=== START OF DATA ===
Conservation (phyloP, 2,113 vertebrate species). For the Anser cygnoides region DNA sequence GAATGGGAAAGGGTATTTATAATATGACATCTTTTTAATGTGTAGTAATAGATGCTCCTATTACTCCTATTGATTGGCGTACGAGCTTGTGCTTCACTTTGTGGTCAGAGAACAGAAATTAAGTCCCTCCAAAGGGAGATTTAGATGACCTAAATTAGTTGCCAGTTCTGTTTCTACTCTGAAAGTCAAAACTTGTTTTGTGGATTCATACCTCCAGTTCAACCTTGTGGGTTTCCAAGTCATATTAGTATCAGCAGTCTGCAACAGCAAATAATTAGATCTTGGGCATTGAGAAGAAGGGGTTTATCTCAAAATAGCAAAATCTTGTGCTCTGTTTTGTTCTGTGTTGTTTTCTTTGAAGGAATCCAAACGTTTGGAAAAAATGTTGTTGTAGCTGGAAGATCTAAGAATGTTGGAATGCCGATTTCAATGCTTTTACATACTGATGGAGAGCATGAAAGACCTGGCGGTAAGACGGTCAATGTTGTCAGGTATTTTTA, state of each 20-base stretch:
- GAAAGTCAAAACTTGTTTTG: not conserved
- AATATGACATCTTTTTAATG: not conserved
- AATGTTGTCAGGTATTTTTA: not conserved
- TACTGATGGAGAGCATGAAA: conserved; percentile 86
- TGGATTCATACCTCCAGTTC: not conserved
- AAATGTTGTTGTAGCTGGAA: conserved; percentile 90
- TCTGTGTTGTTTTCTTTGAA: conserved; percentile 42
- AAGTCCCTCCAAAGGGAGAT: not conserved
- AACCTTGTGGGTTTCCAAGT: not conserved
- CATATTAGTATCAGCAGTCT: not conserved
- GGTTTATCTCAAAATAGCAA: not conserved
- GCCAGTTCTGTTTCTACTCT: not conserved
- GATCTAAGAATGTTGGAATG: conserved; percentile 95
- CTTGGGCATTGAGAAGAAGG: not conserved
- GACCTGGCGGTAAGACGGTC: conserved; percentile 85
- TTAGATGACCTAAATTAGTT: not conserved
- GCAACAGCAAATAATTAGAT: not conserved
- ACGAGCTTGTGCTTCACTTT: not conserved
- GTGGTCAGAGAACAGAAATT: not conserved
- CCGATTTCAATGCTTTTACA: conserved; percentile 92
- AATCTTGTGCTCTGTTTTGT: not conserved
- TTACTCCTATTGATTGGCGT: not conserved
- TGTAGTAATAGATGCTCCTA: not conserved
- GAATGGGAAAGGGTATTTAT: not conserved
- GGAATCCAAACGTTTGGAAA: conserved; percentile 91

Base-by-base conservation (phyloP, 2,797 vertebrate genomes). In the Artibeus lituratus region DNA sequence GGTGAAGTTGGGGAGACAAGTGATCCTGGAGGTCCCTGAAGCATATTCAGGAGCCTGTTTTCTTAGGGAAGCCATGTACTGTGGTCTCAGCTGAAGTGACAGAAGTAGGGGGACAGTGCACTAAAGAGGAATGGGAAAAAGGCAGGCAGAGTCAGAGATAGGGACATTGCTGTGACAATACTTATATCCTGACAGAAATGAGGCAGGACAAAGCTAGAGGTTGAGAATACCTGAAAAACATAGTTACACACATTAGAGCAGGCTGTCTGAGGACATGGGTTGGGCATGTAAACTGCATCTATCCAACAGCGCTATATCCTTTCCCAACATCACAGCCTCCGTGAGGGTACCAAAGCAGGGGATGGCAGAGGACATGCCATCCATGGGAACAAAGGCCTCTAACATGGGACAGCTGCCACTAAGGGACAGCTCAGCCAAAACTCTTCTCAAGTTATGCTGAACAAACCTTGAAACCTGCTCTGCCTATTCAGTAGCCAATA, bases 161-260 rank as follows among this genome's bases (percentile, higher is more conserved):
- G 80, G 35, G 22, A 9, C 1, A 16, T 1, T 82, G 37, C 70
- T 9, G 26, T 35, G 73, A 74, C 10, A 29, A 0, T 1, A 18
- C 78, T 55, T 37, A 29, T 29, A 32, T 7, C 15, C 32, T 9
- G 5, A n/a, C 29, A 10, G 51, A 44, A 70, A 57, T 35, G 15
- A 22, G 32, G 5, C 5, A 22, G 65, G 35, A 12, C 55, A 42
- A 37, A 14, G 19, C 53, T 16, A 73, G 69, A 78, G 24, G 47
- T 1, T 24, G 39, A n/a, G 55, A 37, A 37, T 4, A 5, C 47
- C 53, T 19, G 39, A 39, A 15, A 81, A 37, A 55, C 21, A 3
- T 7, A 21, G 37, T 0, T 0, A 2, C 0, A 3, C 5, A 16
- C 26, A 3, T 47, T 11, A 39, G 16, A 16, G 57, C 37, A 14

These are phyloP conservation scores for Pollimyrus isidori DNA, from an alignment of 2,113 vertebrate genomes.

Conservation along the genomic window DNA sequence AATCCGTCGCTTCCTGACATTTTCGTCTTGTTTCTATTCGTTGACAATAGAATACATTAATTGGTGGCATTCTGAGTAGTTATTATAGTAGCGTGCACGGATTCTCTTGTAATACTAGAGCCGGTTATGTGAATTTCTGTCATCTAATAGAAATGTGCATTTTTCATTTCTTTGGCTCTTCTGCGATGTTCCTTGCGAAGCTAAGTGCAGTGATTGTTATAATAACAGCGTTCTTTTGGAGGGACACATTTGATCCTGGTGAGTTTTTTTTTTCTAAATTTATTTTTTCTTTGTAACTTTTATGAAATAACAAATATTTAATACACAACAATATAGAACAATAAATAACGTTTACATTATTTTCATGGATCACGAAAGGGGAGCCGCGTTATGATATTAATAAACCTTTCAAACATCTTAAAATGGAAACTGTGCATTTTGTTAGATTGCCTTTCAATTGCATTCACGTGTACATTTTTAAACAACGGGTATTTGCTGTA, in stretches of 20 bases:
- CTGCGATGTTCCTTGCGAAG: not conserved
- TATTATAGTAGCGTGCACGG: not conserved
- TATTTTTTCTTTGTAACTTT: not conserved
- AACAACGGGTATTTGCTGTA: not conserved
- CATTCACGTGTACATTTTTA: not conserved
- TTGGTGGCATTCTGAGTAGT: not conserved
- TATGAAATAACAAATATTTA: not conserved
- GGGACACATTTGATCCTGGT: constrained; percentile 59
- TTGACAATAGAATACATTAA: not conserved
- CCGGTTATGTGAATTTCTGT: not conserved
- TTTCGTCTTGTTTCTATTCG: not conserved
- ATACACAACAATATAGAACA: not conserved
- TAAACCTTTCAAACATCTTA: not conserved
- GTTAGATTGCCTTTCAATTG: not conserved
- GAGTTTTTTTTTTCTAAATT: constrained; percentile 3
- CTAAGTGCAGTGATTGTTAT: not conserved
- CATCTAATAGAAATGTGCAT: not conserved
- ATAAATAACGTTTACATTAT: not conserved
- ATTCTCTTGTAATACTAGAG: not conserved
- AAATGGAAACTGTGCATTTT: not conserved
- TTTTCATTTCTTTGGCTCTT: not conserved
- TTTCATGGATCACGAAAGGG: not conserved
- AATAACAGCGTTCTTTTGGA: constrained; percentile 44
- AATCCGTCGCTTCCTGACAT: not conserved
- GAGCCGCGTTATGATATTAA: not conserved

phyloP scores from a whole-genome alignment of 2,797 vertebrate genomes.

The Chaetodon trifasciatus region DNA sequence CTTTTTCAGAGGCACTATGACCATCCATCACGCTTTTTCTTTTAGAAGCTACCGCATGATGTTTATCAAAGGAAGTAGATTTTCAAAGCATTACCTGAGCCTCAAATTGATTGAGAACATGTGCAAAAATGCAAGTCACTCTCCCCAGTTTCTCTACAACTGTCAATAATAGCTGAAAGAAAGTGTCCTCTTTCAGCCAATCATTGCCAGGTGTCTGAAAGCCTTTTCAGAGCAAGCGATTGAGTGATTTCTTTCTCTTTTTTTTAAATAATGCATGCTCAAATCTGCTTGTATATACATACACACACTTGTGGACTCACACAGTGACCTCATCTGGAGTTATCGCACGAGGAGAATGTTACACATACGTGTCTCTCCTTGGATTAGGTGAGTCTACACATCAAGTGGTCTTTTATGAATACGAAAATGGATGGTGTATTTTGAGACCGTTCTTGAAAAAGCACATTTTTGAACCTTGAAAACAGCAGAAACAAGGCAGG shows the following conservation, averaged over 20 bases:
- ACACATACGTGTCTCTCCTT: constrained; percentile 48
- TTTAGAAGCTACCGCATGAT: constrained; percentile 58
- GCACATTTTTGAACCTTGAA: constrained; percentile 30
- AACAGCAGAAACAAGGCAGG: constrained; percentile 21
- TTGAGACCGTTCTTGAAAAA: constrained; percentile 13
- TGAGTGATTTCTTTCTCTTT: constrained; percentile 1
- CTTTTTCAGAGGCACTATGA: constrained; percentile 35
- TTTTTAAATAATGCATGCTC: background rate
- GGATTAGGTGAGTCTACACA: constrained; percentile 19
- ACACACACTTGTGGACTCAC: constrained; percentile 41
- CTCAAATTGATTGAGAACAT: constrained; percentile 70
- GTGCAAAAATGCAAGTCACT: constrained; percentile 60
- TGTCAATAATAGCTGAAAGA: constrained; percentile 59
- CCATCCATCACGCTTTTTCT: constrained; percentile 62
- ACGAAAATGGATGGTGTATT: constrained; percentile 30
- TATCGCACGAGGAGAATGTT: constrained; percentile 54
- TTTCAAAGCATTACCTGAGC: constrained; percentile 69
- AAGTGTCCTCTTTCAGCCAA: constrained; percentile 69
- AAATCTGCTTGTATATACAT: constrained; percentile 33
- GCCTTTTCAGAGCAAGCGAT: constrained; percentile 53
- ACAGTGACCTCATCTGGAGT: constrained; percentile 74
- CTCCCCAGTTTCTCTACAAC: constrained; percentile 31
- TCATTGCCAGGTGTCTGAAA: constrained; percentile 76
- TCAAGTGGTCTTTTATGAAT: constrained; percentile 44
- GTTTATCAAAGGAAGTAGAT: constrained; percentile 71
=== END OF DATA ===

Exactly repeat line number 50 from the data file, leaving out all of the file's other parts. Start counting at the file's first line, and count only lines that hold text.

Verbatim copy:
- TTTCGTCTTGTTTCTATTCG: not conserved